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School children across Utah were likely exposed this week to the virtues of environmental conservation and the heroics of “Captain Planet” in honor of Earth Day. We presume that few were introduced to the unintended consequences of federal environmental regulation. Forty three years ago, the Clean Water Act was enacted—the original intent of which was to authorize the EPA to ensure waters of the United States were not being polluted. This law has been used in modern times to prevent private property owners from developing their own property without first obtaining expensive permits from the federal government.
Later this month the EPA may be finalizing a proposed rule to define the “waters of the United States” over which it has regulatory jurisdiction under the Clean Water Act. The EPA has been unsatisfied with the way in which ambiguity about the definition has led to recent court decisions that seem to confine EPA authority to interstate or “navigable” waters and only those additional waters that have a “significant nexus” to navigable waters. Conversely, the regulatory trend of EPA enforcement has led to the expansion of their jurisdiction to intrastate waters including adjacent wetlands, intermittent tributaries that may only flow during wet seasons, and even remote bodies of water at times. Historically, the EPA’s attempt at enforcement over such waterways has led to Supreme Court litigation resulting in precedent that has narrowed this scope. Dissatisfied with this result, the EPA now seeks to permanently define their regulatory overreach in a more expansive way while also precluding future legal battles over jurisdiction.
The way “waters of the United States” is defined in statute will have significant and far-reaching effects for private property owners, agriculture, and industries throughout the country. By expanding the scope of this term, the EPA will gain jurisdiction over millions of acres and countless private activities. Representative Harold Rogers (R-Ky), Chairman of the House Appropriations Committee, called the proposed rule “the biggest land grab in the history of the world,” expressing concerns that it would have a profoundly negative economic impact. Farmers across the country are so concerned about the impact of the rule that the Farm Bureau launched a public awareness campaign to “ditch the rule”—referencing their assessment that application of this expanded definition could extend regulatory control even to irrigation ditches on farm property.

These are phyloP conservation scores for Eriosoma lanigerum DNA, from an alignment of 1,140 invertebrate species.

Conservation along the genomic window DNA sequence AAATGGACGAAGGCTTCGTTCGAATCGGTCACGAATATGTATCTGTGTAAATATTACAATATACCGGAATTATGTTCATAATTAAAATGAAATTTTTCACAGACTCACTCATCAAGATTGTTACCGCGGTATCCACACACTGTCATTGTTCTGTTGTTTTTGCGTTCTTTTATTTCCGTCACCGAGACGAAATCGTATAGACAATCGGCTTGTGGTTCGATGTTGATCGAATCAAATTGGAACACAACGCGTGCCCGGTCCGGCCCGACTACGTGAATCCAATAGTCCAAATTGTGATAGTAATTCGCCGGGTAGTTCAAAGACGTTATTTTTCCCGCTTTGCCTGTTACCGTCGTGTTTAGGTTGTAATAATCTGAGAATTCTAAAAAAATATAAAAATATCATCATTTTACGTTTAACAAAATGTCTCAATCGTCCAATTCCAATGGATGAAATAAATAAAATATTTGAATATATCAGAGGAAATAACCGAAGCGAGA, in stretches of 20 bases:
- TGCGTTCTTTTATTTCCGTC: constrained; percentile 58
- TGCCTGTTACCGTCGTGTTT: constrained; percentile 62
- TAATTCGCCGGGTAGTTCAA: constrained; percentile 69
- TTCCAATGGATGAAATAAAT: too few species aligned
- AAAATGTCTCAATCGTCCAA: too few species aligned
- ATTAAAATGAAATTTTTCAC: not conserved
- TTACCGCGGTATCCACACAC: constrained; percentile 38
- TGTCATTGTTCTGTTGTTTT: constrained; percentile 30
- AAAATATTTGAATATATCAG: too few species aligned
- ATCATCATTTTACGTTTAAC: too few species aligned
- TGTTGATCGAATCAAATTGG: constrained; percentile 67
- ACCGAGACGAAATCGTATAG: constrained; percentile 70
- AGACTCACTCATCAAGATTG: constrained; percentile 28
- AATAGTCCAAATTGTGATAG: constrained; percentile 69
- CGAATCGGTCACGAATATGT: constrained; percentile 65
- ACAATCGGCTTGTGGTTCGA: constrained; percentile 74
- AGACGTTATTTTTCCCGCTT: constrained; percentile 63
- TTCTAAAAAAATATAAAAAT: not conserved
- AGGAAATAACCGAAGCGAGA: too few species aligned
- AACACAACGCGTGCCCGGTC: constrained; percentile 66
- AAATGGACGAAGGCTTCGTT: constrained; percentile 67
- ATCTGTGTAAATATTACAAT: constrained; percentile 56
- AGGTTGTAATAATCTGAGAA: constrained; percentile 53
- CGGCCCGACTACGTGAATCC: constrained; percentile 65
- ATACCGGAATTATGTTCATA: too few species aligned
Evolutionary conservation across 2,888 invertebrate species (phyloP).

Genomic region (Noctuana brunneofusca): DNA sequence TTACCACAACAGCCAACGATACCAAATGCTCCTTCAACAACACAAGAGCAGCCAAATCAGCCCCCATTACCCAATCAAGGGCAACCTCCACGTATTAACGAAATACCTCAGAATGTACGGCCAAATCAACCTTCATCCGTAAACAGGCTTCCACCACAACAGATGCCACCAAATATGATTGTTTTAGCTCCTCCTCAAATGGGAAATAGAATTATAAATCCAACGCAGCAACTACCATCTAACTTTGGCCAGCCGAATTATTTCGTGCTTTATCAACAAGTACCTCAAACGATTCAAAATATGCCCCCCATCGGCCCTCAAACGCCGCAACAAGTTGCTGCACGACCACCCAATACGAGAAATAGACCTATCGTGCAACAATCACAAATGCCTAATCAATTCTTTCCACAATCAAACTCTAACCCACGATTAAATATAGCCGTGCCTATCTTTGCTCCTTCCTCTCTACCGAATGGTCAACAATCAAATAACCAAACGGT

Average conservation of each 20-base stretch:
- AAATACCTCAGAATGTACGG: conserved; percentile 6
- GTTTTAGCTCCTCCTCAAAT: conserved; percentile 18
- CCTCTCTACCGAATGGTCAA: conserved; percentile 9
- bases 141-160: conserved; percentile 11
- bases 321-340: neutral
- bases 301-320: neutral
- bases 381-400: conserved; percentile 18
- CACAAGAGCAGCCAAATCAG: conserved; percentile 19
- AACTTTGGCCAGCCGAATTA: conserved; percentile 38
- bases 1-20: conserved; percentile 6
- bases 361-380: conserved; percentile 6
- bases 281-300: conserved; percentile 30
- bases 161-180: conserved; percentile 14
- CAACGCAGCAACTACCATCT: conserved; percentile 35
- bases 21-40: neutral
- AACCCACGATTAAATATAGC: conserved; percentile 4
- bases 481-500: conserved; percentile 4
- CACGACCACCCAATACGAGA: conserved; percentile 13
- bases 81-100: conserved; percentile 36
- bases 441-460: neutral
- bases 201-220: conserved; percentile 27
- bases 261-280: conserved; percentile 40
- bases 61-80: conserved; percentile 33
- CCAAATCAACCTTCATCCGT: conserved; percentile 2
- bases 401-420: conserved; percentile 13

EPA claims its purpose is to bring certainty and clarity to the definition after recent supreme court decisions. However, the only thing that will become clear and certain is that EPA authority will be broadened well beyond the 10th Amendment limits of federal power. This comes as no surprise to those who are familiar with other recent EPA rule making efforts where the agency has sought to expand its jurisdiction over air by categorizing carbon dioxide as a pollutant.
This expansion of the regulatory state threatens property rights. Beyond just increased burdens on development and industry, this consistent expansion of federal authority turns the fundamental concept of property rights on its head. If a property owner must constantly ask permission from the government for the use of their property, the reality is that those property rights do not really exist at all. The level of regulation over property in our country today hearkens back to feudal English times when individuals had no absolute property rights, but only those temporary grants subject to the will of the sovereign king. Our country was to be one in which the people were sovereign and rights were absolute. It was a conscious rejection of the old system and an innovation that facilitated much of our economic success to date.
We call on Utah to follow the example of states around the country who have proposed laws to reject this expansion of federal authority and nullify unconstitutional EPA actions and rule making.
Here is a short list of recent examples to which Utah can look:
- Indiana—HB1290 (2015): Broad EPA Nullification